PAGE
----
deep). I believe the house was built around the beginning of the 20th
century.

Should I be worried?

Marcos





- Show quoted text -
You say earlier that
"There is a little slope between the front and the back, but it is
negligible (the front is about 2mm lower than the back). The main
slope is between the side walls towards the center. "

I now know it is on the first floor
I assume as you dont say otherwise that the two side walls are level
with each other. Ipso facto any "subsidence" is on and partition wall
in the midspan on the floor below - which is not uncommon if plonkers
take them out or more likely they are not so well founded as the
perimeter walls or worse still not founded at all but resting on floor
boards of the GF!
So two options
1 assume that it is now acceptably founded on settled structural walls
below in mid span,
all that is needed is to check this (any compentent surveyor) in the
flat below and to put on individually shaped firrings on the top of
each joist using either a laser level or bit of string or what I would
do is to make a hardboard former - you will need help - by putting say
three or four marker lines at the level you want - put the hard board
up beside the joist in 2400 by say 150 bits and marking out in pencil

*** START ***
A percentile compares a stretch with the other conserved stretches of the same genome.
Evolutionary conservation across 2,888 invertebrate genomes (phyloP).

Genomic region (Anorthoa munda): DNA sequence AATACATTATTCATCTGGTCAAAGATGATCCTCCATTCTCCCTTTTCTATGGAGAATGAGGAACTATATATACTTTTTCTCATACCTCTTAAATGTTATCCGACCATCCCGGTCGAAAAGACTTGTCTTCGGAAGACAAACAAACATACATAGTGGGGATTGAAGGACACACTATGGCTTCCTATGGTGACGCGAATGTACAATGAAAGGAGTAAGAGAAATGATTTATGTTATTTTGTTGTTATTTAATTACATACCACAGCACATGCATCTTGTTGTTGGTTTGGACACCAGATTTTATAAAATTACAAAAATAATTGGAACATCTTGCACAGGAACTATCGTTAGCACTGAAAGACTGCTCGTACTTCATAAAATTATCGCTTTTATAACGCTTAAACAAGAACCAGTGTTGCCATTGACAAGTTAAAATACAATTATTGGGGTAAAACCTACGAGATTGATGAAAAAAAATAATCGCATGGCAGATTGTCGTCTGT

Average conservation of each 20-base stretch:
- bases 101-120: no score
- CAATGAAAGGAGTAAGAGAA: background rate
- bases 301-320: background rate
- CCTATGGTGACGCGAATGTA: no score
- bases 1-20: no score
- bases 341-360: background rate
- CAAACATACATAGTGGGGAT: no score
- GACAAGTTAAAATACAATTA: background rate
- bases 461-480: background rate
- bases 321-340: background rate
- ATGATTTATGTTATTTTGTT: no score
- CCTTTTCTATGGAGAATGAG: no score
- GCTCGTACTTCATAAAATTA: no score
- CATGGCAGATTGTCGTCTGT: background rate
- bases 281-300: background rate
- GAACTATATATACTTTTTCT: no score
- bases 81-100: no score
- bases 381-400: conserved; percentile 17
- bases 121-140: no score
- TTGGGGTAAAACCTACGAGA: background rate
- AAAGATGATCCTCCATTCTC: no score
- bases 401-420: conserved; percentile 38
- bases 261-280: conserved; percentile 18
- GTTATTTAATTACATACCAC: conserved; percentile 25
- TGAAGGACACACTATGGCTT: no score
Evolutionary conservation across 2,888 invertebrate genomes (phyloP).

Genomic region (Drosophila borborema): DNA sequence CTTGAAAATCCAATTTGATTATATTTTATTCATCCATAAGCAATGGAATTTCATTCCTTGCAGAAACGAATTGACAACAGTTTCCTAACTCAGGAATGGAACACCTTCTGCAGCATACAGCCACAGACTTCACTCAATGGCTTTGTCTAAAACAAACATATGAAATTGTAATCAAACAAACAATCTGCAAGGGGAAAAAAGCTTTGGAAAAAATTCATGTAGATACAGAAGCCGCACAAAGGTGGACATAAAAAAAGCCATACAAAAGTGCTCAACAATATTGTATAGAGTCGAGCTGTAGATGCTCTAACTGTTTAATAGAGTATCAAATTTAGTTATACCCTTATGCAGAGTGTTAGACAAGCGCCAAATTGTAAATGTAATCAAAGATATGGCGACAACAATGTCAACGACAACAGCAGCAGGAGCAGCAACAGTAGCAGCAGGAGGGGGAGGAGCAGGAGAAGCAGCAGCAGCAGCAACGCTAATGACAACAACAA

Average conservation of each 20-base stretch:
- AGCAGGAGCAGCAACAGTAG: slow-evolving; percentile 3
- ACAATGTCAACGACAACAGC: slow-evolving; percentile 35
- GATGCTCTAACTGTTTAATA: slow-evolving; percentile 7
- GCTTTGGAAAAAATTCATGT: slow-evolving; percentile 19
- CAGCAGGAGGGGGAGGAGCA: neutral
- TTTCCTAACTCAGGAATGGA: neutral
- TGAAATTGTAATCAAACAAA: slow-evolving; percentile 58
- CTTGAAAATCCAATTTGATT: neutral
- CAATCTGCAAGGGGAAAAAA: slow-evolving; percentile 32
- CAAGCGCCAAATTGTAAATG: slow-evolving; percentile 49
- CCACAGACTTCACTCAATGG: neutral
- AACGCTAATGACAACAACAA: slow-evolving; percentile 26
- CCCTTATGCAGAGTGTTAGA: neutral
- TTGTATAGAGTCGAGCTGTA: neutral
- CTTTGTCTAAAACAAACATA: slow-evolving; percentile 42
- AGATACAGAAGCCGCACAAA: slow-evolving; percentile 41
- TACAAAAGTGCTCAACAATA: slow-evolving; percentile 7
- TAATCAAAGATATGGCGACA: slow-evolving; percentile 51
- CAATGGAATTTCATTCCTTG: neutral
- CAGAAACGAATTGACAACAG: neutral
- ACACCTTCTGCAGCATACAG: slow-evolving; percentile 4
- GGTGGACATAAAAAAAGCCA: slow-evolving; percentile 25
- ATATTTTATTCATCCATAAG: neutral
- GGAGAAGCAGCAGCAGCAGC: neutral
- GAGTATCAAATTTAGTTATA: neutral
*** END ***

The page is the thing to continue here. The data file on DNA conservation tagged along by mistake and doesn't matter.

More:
the exact shape of the bit you need to add on. Lie this up against the
timber you are going to use to cut out your batten from and transfer
the dimensions to that timber. This will be an exact fit to the joist
which will NOT be a straigt line so cannot use a straight timber. Long
and time-consuming but that will give you a good job to put back on
floor boards. If you are putting on sheet material then you can cross
batten much much quicker but make sure it is done at good centres and
that you have them accurately marked on the skirtings or you wil have
a hellofajob in nailing down!
I deal with listed buildings all the time and such floors are not
allowed to be levelled without consent as it is all part of the rich
tapestry of history of the building so think about whether you
actually need a floor to be straight!
Chris
 
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M